Everywhere I look at the moment there’s discussion about criticism and feedback. Brenda wrote of how some feedback given by experts on an online show was derisive and rude, my fellow OCA students Eileen and Penny have both written this week about their reactions to some hard-to-take feedback they were given, and Tara Sophia Mohr has written a very interesting article on the topic that puts a slightly different spin on things.
Tara’s view is basically this: feedback/criticism doesn’t tell you about you, it tells you about the person giving the feedback. She says that when we seek out feedback, we shouldn’t see it in terms of our own merit or value, but as useful information that tells us whether we are reaching the people we want to reach in the way that we want to reach them (my italics). So if you want to win the camera club competition, feedback from the judges can tell you how to do that. Of course, you may not actually want to produce the sort of work that pleases camera club judges, or higher-level education tutors, or someone who likes ‘greeting card’ photography, or the people who buy for IKEA, and in that case feedback from those people is essentially useless to you and means very little, except whether or not you’re not giving them what they value. If you take on board what they say when you don’t actually want to compete in that field, then you’re going to end up becoming discouraged or untrue to yourself. Of course, if you have ambitions in the area in which they’re expert, then it would be sensible to consider their opinions.
Only consider them, though. It strikes me that a successful photographer can tell you what has worked for them, but not necessarily what will work for you. That doesn’t mean – at all – that what s/he says should be dismissed. S/he’s successful at something you want to be successful at too and on that basis is worth listening to and has much to pass on that’s useful, helpful and interesting. I suspect, though, that if you put the same photos in front of six very successful photographers, you’d get six very different critiques – each person will give feedback from their own perspective of what they would do, how they would create, all filtered through their particular value system. This can be very useful stuff, but none of them are you, and many of them are only able to tell you how to be ‘them’. To accept without question what they say about your work is as mistaken as dismissing it without thought.
There is also a school of thought that says you have to be able to ‘take it’, that life is full of rejection and that harshly worded critique helps you ‘toughen up’. It’s mostly men who hold this view (and deliver criticism accordingly), and it seems to be based on the view that ‘it didn’t do me any harm’. It’s the kind of thing people used to say to justify hitting their children. Honesty is essential; brutality is not. People who think that it’s good to knock someone down in order to get them to try harder are often emotionally damaged themselves and don’t have much understanding of human nature and how to get the best out of people. The big stick may work for some, but most people respond far better to a more enlightened approach.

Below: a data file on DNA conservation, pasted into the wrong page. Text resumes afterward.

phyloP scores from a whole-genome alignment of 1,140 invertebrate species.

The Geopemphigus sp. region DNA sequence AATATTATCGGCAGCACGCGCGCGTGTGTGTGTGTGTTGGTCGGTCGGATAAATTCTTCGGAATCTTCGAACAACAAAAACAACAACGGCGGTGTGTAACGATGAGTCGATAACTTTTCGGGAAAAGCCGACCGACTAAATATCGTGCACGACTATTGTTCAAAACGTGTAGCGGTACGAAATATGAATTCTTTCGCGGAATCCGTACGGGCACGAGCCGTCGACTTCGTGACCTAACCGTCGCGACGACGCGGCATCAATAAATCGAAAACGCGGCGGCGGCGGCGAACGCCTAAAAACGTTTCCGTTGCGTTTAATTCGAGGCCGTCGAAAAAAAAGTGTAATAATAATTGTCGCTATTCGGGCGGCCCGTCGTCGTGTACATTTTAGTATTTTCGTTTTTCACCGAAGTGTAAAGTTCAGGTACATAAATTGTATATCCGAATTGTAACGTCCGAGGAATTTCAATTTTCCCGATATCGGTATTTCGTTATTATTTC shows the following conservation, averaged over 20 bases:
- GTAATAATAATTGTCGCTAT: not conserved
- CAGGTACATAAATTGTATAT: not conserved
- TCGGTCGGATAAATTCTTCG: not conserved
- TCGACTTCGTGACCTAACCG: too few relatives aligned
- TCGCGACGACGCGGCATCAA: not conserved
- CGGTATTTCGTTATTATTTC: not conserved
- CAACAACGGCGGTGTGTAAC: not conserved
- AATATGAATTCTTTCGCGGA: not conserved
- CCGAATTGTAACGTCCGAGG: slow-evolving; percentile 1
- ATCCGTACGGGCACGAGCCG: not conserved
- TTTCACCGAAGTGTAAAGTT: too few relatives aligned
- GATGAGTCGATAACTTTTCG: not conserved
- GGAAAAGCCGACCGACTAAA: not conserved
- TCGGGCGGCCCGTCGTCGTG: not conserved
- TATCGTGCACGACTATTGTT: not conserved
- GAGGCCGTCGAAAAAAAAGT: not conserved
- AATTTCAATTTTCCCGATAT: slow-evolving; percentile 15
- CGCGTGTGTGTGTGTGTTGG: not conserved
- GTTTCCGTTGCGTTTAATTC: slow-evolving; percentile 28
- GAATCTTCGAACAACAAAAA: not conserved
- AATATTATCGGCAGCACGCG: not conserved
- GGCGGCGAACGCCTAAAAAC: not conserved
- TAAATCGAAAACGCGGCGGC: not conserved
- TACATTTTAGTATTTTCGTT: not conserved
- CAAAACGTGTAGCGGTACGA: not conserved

Mark McGuinness, writing on his blog Lateral Action, gives an ideal example of how criticism can be delivered effectively. At one stage in his career he had several of his poems critiqued by Seamus Heaney, who went on to win the Nobel Prize and who is therefore no lightweight in terms of merit and reputation. McGuinness tells how Heaney focussed on what was working and encouraged him in that, while staying honest about what wasn’t.
“Heaney made it easy for me. He was charming, tactful and funny, while making it very clear where my writing had some promise and where I was wasting my time. I left the room with renewed enthusiasm for writing and respect for the craft. Unfortunately, not everyone is so good at giving feedback.“
Effective criticism doesn’t have to be delivered in a hard-to-take manner, and is usually far more effective when it isn’t. The problem is that very few people are skilled at this and so, if you want feedback from someone who isn’t, you need to be prepared to take the flak and not let it get to you. If you can’t do that, and there’s a danger it will end up blocking you in your path, then it seems to me you’re better off without it. You have to know yourself – how much can you take without being discouraged?
Which brings me back to where I started: criticism, and how it’s delivered, says at least as much about the expectations and values of the person delivering it as it does about the merits of the person receiving it. It tells you if you’re reaching that person and people like them, in the way that you want to reach them. It doesn’t tell you a whole lot more than that. If you’re able to adopt this attitude, it can certainly take the sting out of negative feedback and make it easier to deal with the badly-delivered kind.
I do think there’s a small caveat to this which Tara doesn’t mention: that if large numbers of people give you the same negative feedback then there’s probably something to it and you should take it on board. That certainly applies to most of us. Of course, if he were alive today Van Gogh might disagree with that………